Hello from Saudi Arabia! I'm on the fifth and last day of quarantine during an international motorsport assignment. Even with special permission from the Ministry of Sport (normal quarantine is 14 days), I can't leave my Riyadh hotel room or go anywhere else in the city other than the racetrack—and even then I have to abide by strict time windows. Needless to say, I'm surprised to realize what lengths I'm willing to go to cover a race. It's literally anything.
You might be wryly prepping a comment like "what are you going to do in Saudi Arabia, anyway?" I don't know; falafel and coffee with my friends, eat desserts until I go into diabetic shock, check out the strange mix of aging Toyota Camrys and newer Korean cars here? Perhaps see if they've sorted out the whole "municipal waste collection" problem that's been visibly obvious the last three times I've been here? It'd be incredibly flippant, as a western journalist allowed to speak freely, if I wasted the trip here from the U.K. by sitting in a hotel room, yet that's exactly what I'm doing.
I don’t go on press trips. When I do fly myself to races, I do just that and it’s my prerogative to make it make sense as a job. On its part, Formula E (the series I mostly cover) lets me get on with it—even in Saudi Arabia, it's never asked me where I am or what I’m doing in previous years, but this year it's much different.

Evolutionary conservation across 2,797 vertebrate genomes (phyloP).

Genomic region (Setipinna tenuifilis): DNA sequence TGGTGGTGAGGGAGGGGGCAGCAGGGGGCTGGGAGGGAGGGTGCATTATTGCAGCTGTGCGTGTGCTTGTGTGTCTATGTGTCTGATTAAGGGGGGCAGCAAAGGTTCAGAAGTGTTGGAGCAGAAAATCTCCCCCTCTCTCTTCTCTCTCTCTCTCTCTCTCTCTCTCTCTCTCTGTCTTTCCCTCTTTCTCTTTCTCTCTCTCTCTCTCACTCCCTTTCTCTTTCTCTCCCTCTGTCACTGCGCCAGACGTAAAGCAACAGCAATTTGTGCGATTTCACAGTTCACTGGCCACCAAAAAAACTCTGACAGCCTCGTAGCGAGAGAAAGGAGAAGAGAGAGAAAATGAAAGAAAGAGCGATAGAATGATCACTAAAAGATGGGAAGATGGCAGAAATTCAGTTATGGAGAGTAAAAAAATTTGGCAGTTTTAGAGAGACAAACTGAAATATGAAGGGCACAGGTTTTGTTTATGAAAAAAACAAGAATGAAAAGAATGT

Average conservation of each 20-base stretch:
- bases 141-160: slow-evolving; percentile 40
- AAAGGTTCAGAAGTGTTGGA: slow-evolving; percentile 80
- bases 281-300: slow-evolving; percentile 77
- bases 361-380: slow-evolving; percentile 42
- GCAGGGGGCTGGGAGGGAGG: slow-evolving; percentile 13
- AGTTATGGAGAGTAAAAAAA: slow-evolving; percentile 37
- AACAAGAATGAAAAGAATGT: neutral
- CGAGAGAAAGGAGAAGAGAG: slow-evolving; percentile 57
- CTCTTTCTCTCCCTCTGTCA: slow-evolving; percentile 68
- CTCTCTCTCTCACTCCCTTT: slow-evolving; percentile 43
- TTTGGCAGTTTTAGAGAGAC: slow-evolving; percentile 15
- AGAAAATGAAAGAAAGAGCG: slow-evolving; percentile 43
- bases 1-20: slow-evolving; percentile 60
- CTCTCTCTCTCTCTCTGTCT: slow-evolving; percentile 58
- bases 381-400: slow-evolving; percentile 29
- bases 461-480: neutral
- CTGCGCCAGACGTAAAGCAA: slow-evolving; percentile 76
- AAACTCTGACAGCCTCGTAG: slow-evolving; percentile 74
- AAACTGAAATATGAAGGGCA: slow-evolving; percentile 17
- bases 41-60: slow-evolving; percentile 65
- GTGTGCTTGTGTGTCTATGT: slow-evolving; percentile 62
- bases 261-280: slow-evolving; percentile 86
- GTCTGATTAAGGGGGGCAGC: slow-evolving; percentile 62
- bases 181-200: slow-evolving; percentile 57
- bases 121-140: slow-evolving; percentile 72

The closest thing I've had to the thrill of nosing around a foreign city has been from the window in the back of my private-hire car on my way to my multiple COVID-19 tests. No taxis, no outdoors. Not even the hotel lobby. Room, private shuttle, track, track, shuttle, room. That's all. A couple of days ago I even started running out of water and food (I've unfortunately ended up in a hotel without room service), and things felt bleak. But I'd do it again.
It makes sense, really. The U.K. has a horrific COVID-19 infection rate and we're being quarantined not for our own good, but for the good of the Saudi population. About one year ago, March 2, 2020, my profession came to a halt. I touched down at Stansted Airport near London after staying out all night in a bar in Prague exchanging travel stories with some Russian guy I'd just met, one last adventure on my way back from Marrakech. I knew the world was closing and things were coming to an end.
The calendar falling apart felt like watching life on Netflix, and then like that bit in Twilight where Bella just sits on a chair waiting for Edward to come back for a year. It's been the same for everyone. With no trackside journalists for Formula E's Berlin finale, the job I'd loved so much slipped deeper into a folkloric dream, reality-dredging memories like those moments just after waking up when you think you'll remember it all.
It's fair to say, most of us will do anything to go back—and now I know I will. I'd even do twice this much because now that I'm back at the track, it's already all slipped away into nothing.
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